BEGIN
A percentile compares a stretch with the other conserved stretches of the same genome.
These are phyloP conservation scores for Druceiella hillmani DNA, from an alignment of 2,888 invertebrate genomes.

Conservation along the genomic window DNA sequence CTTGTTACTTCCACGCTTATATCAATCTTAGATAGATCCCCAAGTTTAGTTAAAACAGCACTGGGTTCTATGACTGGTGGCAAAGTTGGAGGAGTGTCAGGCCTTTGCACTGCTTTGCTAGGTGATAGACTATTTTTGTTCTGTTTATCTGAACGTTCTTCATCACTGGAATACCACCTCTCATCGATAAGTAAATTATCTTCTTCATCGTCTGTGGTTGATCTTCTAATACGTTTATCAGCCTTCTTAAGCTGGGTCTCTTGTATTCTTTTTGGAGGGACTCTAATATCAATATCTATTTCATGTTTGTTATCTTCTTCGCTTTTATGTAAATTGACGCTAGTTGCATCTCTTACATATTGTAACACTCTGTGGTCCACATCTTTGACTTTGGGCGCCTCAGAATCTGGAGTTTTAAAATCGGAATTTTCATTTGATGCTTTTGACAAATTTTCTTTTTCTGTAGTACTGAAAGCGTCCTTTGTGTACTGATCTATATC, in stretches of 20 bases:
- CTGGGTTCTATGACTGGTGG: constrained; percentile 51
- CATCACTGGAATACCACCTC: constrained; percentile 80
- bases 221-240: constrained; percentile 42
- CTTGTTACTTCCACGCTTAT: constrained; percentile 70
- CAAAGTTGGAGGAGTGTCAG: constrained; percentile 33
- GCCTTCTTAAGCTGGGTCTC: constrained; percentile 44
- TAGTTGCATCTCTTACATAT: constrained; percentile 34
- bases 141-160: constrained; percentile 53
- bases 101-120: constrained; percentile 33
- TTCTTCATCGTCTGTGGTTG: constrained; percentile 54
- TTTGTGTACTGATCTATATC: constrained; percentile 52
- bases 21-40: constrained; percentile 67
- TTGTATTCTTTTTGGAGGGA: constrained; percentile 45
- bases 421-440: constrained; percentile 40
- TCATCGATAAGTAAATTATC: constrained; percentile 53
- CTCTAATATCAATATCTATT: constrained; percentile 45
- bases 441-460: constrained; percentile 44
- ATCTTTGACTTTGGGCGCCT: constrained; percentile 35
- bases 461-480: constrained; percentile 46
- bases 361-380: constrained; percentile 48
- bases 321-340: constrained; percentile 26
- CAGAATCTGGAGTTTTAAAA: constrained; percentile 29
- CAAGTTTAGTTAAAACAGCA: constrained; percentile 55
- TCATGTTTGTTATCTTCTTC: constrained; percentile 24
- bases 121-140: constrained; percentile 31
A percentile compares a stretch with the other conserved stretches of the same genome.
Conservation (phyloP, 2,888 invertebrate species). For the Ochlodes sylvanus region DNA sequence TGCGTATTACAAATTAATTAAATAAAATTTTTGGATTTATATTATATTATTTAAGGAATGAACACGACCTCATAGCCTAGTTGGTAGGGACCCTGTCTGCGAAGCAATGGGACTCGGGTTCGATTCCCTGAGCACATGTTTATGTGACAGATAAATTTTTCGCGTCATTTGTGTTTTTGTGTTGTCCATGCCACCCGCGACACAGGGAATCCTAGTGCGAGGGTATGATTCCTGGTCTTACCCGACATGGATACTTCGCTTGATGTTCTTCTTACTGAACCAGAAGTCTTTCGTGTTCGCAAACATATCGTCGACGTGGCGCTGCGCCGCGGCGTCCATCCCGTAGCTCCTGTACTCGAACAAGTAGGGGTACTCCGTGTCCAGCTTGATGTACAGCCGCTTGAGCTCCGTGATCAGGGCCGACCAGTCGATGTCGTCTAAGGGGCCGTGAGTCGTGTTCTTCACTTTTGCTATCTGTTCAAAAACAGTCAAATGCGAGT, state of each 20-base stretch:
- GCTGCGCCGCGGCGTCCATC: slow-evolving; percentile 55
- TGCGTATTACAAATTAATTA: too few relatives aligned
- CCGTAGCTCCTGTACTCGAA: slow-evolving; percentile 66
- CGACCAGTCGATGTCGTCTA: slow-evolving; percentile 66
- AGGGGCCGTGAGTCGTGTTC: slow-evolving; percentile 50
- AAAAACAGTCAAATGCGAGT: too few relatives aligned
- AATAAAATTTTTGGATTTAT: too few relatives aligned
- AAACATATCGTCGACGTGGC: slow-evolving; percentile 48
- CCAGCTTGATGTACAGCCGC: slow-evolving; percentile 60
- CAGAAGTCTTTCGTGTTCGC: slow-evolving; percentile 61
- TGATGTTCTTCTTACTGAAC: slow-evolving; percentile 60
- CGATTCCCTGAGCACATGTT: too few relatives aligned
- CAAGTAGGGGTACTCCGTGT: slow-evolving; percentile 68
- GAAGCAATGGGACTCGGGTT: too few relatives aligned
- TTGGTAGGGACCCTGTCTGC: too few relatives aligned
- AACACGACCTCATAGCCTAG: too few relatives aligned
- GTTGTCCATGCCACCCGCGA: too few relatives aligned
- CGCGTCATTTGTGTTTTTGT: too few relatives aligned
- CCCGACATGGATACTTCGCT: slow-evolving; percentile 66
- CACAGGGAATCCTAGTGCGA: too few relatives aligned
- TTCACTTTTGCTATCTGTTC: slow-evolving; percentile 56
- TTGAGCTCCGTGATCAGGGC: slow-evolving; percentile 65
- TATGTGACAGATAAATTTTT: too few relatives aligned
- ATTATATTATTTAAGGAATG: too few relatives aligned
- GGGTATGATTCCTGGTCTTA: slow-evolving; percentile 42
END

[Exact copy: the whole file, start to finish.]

A percentile compares a stretch with the other conserved stretches of the same genome.
These are phyloP conservation scores for Druceiella hillmani DNA, from an alignment of 2,888 invertebrate genomes.

Conservation along the genomic window DNA sequence CTTGTTACTTCCACGCTTATATCAATCTTAGATAGATCCCCAAGTTTAGTTAAAACAGCACTGGGTTCTATGACTGGTGGCAAAGTTGGAGGAGTGTCAGGCCTTTGCACTGCTTTGCTAGGTGATAGACTATTTTTGTTCTGTTTATCTGAACGTTCTTCATCACTGGAATACCACCTCTCATCGATAAGTAAATTATCTTCTTCATCGTCTGTGGTTGATCTTCTAATACGTTTATCAGCCTTCTTAAGCTGGGTCTCTTGTATTCTTTTTGGAGGGACTCTAATATCAATATCTATTTCATGTTTGTTATCTTCTTCGCTTTTATGTAAATTGACGCTAGTTGCATCTCTTACATATTGTAACACTCTGTGGTCCACATCTTTGACTTTGGGCGCCTCAGAATCTGGAGTTTTAAAATCGGAATTTTCATTTGATGCTTTTGACAAATTTTCTTTTTCTGTAGTACTGAAAGCGTCCTTTGTGTACTGATCTATATC, in stretches of 20 bases:
- CTGGGTTCTATGACTGGTGG: constrained; percentile 51
- CATCACTGGAATACCACCTC: constrained; percentile 80
- bases 221-240: constrained; percentile 42
- CTTGTTACTTCCACGCTTAT: constrained; percentile 70
- CAAAGTTGGAGGAGTGTCAG: constrained; percentile 33
- GCCTTCTTAAGCTGGGTCTC: constrained; percentile 44
- TAGTTGCATCTCTTACATAT: constrained; percentile 34
- bases 141-160: constrained; percentile 53
- bases 101-120: constrained; percentile 33
- TTCTTCATCGTCTGTGGTTG: constrained; percentile 54
- TTTGTGTACTGATCTATATC: constrained; percentile 52
- bases 21-40: constrained; percentile 67
- TTGTATTCTTTTTGGAGGGA: constrained; percentile 45
- bases 421-440: constrained; percentile 40
- TCATCGATAAGTAAATTATC: constrained; percentile 53
- CTCTAATATCAATATCTATT: constrained; percentile 45
- bases 441-460: constrained; percentile 44
- ATCTTTGACTTTGGGCGCCT: constrained; percentile 35
- bases 461-480: constrained; percentile 46
- bases 361-380: constrained; percentile 48
- bases 321-340: constrained; percentile 26
- CAGAATCTGGAGTTTTAAAA: constrained; percentile 29
- CAAGTTTAGTTAAAACAGCA: constrained; percentile 55
- TCATGTTTGTTATCTTCTTC: constrained; percentile 24
- bases 121-140: constrained; percentile 31
A percentile compares a stretch with the other conserved stretches of the same genome.
Conservation (phyloP, 2,888 invertebrate species). For the Ochlodes sylvanus region DNA sequence TGCGTATTACAAATTAATTAAATAAAATTTTTGGATTTATATTATATTATTTAAGGAATGAACACGACCTCATAGCCTAGTTGGTAGGGACCCTGTCTGCGAAGCAATGGGACTCGGGTTCGATTCCCTGAGCACATGTTTATGTGACAGATAAATTTTTCGCGTCATTTGTGTTTTTGTGTTGTCCATGCCACCCGCGACACAGGGAATCCTAGTGCGAGGGTATGATTCCTGGTCTTACCCGACATGGATACTTCGCTTGATGTTCTTCTTACTGAACCAGAAGTCTTTCGTGTTCGCAAACATATCGTCGACGTGGCGCTGCGCCGCGGCGTCCATCCCGTAGCTCCTGTACTCGAACAAGTAGGGGTACTCCGTGTCCAGCTTGATGTACAGCCGCTTGAGCTCCGTGATCAGGGCCGACCAGTCGATGTCGTCTAAGGGGCCGTGAGTCGTGTTCTTCACTTTTGCTATCTGTTCAAAAACAGTCAAATGCGAGT, state of each 20-base stretch:
- GCTGCGCCGCGGCGTCCATC: slow-evolving; percentile 55
- TGCGTATTACAAATTAATTA: too few relatives aligned
- CCGTAGCTCCTGTACTCGAA: slow-evolving; percentile 66
- CGACCAGTCGATGTCGTCTA: slow-evolving; percentile 66
- AGGGGCCGTGAGTCGTGTTC: slow-evolving; percentile 50
- AAAAACAGTCAAATGCGAGT: too few relatives aligned
- AATAAAATTTTTGGATTTAT: too few relatives aligned
- AAACATATCGTCGACGTGGC: slow-evolving; percentile 48
- CCAGCTTGATGTACAGCCGC: slow-evolving; percentile 60
- CAGAAGTCTTTCGTGTTCGC: slow-evolving; percentile 61
- TGATGTTCTTCTTACTGAAC: slow-evolving; percentile 60
- CGATTCCCTGAGCACATGTT: too few relatives aligned
- CAAGTAGGGGTACTCCGTGT: slow-evolving; percentile 68
- GAAGCAATGGGACTCGGGTT: too few relatives aligned
- TTGGTAGGGACCCTGTCTGC: too few relatives aligned
- AACACGACCTCATAGCCTAG: too few relatives aligned
- GTTGTCCATGCCACCCGCGA: too few relatives aligned
- CGCGTCATTTGTGTTTTTGT: too few relatives aligned
- CCCGACATGGATACTTCGCT: slow-evolving; percentile 66
- CACAGGGAATCCTAGTGCGA: too few relatives aligned
- TTCACTTTTGCTATCTGTTC: slow-evolving; percentile 56
- TTGAGCTCCGTGATCAGGGC: slow-evolving; percentile 65
- TATGTGACAGATAAATTTTT: too few relatives aligned
- ATTATATTATTTAAGGAATG: too few relatives aligned
- GGGTATGATTCCTGGTCTTA: slow-evolving; percentile 42